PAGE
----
2024 Kia EV9 First Drive Review: Kia's three-row EV is a big achievement

2024 Kia EV9 First Drive Review: Kia's three-row EV is a big achievement

LOS ANGELES — Back in 2020, Kia made a huge impression with its Telluride three-row SUV. It gained unanimous praise and numerous awards for its spaciousness, design and general excellence. With four years under its belt, the Telluride remains the best in its class, even in the face of newer rivals. So what's next? Simply put, take all that worked with the Telluride and combine it with elements of another Kia hit, the electric EV6. The result is the 2024 Kia EV9, and it raises the question: “Can lightning strike thrice?”

We were some of the first to drive the all-new EV9 in its U.S.-spec form at the Hyundai/Kia proving grounds in the high desert north of Los Angeles. After putting this three-row electric SUV through its paces in a variety of conditions, we can answer that question with a confident, "yes."

When the EV9 goes on sale at the end of 2023, it will be offered in five trims: Light, Light Long Range, Wind, Land and GT-Line. Unfortunately, pricing is not yet available.

The entry-level Light model comes with a 76.1-kilowatt-hour battery pack in the floor that powers a single motor on the rear axle. Range is estimated by Kia at 223 miles on a full charge and power output comes to 215 horsepower and 258 pound-feet of torque. That’s a modest amount of a heavy three-row vehicle, but it should still get the EV9 to 60 mph in a not-slow 7.7 seconds.


The Light Long Range steps up to a 99.8-kWh battery and dials back output to 201 hp (torque remains the same). That should push the range to 300 miles, but significantly lengthens its 0-60 time to 8.8 seconds. If you're looking for the longest-range model in the EV9 lineup, this is it.

Things get more serious with the Wind trim. It adds a second motor up front for all-wheel-drive and a combined output of 379 hp and 443 lb-ft. Range drops to a still-above-average 270 miles and acceleration improves to a rapid 5.7 seconds. If you opt for the larger 20-inch wheels, range is further reduced to 253 miles. It's also worth noting that Kia will offer a Boost “Feature on Demand” (FoD) that can be purchased through the infotainment system that increases torque to 516 lb-ft. We'll get into FoD a bit later.

The Land trim has identical power output specs as the Wind, but its standard 20-inch wheels have it stuck at 253 miles of range.

The top GT-Line comes with the higher 516 lb-ft of torque and 21-inch wheels, resulting in an estimated range of 243 miles. It should hit 60 mph in only 5.0 seconds.

Although battery size and performance contribute to range, so does efficiency, and for that, the EV9 isn’t exactly miserly. While a long-range, all-wheel-drive EV6 returns an EPA-estimated 109 miles-per-gallon equivalent (mpg-e), the comparable EV9 Wind AWD is good for only 79 mpg-e. It goes down to 71 for the GT-Line (and conversely, up to 86-87 mpg-e for the Light trims). This is akin to a Rivian R1S. Electricity isn’t free, so much like gas-powered family vehicles, opting for a bigger model is going to cost you more to refuel.

We drove the top GT-Line throughout the day and came away impressed. As expected, acceleration is immediate and with no drama. Just floor the pedal and the EV9 tracks straight in relative silence. It's quicker than most drivers will ever need. In panic stops from 70 mph, the blocky SUV is just as stable and controllable. Kia claims it will come to a stop from 62 mph in 128 feet, which is respectable for a vehicle weighing between 5,000 and 5,900 pounds (a Telluride tops out at only about 4,500).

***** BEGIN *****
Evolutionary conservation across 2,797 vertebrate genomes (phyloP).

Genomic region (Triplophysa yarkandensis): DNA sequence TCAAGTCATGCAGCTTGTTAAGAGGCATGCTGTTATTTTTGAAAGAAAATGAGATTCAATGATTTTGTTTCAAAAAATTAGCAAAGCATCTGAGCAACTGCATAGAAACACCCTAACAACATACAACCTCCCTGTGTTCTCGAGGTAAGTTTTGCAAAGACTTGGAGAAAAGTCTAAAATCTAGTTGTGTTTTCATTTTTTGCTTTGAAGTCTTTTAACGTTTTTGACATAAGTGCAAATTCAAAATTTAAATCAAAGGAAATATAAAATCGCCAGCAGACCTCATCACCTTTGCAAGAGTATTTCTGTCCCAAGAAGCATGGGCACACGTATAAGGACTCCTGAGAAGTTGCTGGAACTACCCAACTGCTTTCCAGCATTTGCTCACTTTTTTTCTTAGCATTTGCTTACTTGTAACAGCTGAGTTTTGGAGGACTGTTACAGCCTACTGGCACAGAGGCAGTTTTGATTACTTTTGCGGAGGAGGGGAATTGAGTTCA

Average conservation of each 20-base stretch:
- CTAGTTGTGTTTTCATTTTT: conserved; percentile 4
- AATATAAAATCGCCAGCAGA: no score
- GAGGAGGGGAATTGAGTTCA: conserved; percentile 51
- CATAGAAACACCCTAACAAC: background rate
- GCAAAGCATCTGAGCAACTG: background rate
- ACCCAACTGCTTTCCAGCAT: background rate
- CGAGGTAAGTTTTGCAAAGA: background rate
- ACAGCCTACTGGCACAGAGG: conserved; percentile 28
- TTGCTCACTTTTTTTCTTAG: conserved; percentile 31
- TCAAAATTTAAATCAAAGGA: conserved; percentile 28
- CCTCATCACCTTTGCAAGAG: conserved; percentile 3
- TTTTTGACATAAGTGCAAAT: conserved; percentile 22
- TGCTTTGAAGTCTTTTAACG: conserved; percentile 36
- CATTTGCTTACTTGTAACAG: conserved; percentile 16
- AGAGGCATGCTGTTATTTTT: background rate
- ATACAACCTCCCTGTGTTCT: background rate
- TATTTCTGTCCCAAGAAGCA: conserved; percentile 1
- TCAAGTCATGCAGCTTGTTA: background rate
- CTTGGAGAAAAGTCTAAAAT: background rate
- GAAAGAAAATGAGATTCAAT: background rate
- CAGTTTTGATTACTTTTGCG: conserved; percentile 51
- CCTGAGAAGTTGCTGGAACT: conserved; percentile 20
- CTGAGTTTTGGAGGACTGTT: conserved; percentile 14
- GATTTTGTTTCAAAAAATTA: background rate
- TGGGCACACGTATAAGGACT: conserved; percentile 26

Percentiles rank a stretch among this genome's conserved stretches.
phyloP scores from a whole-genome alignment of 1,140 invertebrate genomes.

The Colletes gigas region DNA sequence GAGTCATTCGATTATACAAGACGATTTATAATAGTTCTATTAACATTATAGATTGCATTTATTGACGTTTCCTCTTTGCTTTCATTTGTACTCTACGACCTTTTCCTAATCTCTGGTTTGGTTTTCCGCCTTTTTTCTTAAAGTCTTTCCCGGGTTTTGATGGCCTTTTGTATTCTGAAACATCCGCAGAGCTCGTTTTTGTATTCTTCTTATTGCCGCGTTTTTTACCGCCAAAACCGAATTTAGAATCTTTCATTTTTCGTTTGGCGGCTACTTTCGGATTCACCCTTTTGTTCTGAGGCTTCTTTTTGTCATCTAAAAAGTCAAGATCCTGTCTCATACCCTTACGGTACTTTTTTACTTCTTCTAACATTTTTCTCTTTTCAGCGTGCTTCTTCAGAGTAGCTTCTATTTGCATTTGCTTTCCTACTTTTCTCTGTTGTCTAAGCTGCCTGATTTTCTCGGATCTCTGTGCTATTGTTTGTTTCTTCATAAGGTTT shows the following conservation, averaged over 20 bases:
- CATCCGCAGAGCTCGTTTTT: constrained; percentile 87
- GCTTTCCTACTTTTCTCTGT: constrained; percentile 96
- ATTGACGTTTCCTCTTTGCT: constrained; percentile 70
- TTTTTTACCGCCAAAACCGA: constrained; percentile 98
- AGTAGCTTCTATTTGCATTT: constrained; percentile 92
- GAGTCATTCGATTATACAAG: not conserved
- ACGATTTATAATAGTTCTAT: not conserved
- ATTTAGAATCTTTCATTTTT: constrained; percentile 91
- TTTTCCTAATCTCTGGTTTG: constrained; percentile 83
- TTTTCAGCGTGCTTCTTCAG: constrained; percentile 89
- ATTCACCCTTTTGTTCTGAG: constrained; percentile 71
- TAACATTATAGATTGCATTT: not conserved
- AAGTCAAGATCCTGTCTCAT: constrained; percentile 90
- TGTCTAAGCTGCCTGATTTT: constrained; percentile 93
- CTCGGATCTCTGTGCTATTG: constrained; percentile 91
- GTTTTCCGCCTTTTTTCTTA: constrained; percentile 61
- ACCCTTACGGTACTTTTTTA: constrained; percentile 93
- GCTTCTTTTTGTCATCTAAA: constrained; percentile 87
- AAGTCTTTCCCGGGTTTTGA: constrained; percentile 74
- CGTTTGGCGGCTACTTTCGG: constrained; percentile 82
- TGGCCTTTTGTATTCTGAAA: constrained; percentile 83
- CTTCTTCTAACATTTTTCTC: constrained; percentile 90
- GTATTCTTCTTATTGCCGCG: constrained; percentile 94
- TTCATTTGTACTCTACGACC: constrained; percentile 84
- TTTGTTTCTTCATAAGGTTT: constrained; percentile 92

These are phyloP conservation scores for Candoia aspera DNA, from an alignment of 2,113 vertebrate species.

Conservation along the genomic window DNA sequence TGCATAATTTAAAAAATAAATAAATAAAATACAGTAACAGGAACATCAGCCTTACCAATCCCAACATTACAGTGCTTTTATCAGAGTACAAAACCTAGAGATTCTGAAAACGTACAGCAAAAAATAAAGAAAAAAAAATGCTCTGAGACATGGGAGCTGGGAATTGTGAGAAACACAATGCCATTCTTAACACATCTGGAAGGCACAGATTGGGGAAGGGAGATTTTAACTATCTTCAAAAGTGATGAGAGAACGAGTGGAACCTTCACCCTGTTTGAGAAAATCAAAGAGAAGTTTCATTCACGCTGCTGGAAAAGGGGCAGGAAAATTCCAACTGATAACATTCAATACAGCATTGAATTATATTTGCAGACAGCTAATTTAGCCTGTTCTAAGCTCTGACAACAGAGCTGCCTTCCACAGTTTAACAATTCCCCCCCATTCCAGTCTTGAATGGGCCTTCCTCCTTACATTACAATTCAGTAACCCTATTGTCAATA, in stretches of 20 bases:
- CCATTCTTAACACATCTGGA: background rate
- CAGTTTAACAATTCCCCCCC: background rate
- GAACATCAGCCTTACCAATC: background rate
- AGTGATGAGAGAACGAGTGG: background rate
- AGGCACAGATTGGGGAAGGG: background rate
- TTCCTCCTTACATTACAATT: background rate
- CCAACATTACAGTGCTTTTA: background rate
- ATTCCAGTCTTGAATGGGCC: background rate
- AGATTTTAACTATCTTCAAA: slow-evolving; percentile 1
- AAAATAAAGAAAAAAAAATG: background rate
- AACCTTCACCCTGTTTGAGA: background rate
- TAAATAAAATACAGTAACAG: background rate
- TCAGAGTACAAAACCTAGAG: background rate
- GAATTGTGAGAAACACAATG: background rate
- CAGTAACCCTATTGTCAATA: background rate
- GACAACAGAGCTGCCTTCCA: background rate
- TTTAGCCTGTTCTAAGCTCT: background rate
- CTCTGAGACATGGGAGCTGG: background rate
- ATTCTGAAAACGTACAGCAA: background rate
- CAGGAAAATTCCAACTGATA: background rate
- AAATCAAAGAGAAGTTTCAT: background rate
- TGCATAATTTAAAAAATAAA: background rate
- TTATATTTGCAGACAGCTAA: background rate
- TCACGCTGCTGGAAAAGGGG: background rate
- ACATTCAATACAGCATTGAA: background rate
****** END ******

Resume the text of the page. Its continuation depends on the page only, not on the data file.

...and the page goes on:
When navigating turns, the EV9 exhibits some body roll, but it's not at all excessive. It traces through curves with confidence and transitions between left and rights gracefully. When pushed harder than is prudent, this big SUV still feels stable, though it doesn't encourage you to push it further. The front tires predictably surrender grip first and you have plenty of time to react and regain full control. You can indeed have some fun behind the wheel, but most three-row SUV drivers will never have the desire to. Instead, the handling dynamics serve to instill high levels of assurance when you need to maneuver in an instant.

We also had the opportunity to test the EV9 on a moderate off-road course. With only 7.8 inches of ground clearance, its terrain capabilities are somewhat limited, but short front and rear overhangs help quite a bit. You wouldn't want to attempt tougher terrain with big rocks or deep mud, but steep climbs up dirt trails should be no problem.

Despite the EV9's ability to tackle these conditions and its buttoned-down handling, the ride quality remains pleasantly comfortable. It's tuned more for compliance and bumps in the road are well smoothed over. At the same time, it's not so soft as to feel floaty. The suspension tuning just feels right for a three-row SUV (much like the Telluride), which is saying something since the EV9 does not benefit from adaptive dampers.

In addition to the EV9's commendable driving manners, it also has some solid charging stats. The larger battery is able to charge at a 215-kW rate on a DC fast charger and should only require 24 minutes to get from a 10- to 80-percent charge. The smaller battery can get there four minutes quicker. That seems like a just-right amount of time for a whole-family pit stop. With an 11-kW Level 2 home charger (or similar public charger), you can expect a full charge to take almost nine hours while the smaller battery will get there in under seven hours.